TerriK

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A warning story: We have two dogs. One is extraordinarily tolerant of children and other dogs. We can hold our buns and she will not bother them. However, we adopted another dog from a shelter and one of our buns was at table height outside of her cage and we didn't expect trouble but he jumped up and tried to take a bite out of her tushy. Miss Bun had a bare spot the size of a quarter where he'd ripped out ALL of her fur.

Needless to say our buns only get floor time when the doors are closed to their room. Instead, I built them a "condo" that is about 55 square feet in size so they can chase each other around.
 
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Be wary, I lost my beautiful angora boys to my dogs Christmas Eve. Make sure your dogs can’t push their way into your habitats or play areas. I’m still devestated and actually considered surrendering the dogs. Dogs will be dogs and bunnies are prey. Hard lesson to learn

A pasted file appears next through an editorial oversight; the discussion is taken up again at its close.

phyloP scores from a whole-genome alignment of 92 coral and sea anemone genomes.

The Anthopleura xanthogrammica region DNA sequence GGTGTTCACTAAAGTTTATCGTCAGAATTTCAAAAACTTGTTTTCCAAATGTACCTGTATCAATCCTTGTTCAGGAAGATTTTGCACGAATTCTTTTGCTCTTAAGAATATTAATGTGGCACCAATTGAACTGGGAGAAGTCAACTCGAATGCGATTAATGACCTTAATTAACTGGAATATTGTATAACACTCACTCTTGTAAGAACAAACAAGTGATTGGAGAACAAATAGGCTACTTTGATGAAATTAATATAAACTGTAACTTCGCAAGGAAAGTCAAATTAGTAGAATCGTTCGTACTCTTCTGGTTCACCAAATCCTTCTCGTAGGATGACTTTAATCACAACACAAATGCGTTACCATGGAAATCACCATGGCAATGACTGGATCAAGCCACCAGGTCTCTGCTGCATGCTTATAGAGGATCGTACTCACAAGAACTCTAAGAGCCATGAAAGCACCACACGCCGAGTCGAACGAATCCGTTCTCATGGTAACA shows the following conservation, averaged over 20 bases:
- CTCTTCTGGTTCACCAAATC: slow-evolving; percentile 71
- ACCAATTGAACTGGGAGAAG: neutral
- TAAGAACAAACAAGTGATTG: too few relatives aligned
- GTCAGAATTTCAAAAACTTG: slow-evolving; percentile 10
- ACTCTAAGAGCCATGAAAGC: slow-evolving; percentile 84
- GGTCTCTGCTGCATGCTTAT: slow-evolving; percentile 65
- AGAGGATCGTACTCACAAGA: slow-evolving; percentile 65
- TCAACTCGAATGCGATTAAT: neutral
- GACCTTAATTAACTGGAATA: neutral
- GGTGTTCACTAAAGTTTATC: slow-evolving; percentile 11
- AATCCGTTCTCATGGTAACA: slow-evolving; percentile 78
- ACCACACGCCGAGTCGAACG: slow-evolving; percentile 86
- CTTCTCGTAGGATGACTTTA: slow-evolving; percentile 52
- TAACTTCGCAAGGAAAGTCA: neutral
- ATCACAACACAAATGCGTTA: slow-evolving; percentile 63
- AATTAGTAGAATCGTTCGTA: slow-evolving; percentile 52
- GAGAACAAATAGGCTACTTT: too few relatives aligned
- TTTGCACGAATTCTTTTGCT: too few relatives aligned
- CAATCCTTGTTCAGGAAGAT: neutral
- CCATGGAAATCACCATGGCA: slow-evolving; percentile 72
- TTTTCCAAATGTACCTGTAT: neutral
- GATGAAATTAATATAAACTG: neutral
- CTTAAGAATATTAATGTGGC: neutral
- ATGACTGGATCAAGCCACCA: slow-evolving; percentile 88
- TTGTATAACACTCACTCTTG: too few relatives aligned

Alyssa and Bugs♡

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Be wary, I lost my beautiful angora boys to my dogs Christmas Eve. Make sure your dogs can’t push their way into your habitats or play areas. I’m still devestated and actually considered surrendering the dogs. Dogs will be dogs and bunnies are prey. Hard lesson to learn
Oh my gosh that's terrible! I had a dog that ate my chickens and I was devastated. I'm praying for you
 

Jackelope

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They can get along sometimes when everyone is calm, but if something startles your rabbit and he/she starts acting like prey, such as darting across the room, it can be very exciting for a cat or dog. The calm dynamic can fall apart in an instant. I wouldn't risk leaving them alone with access to each other.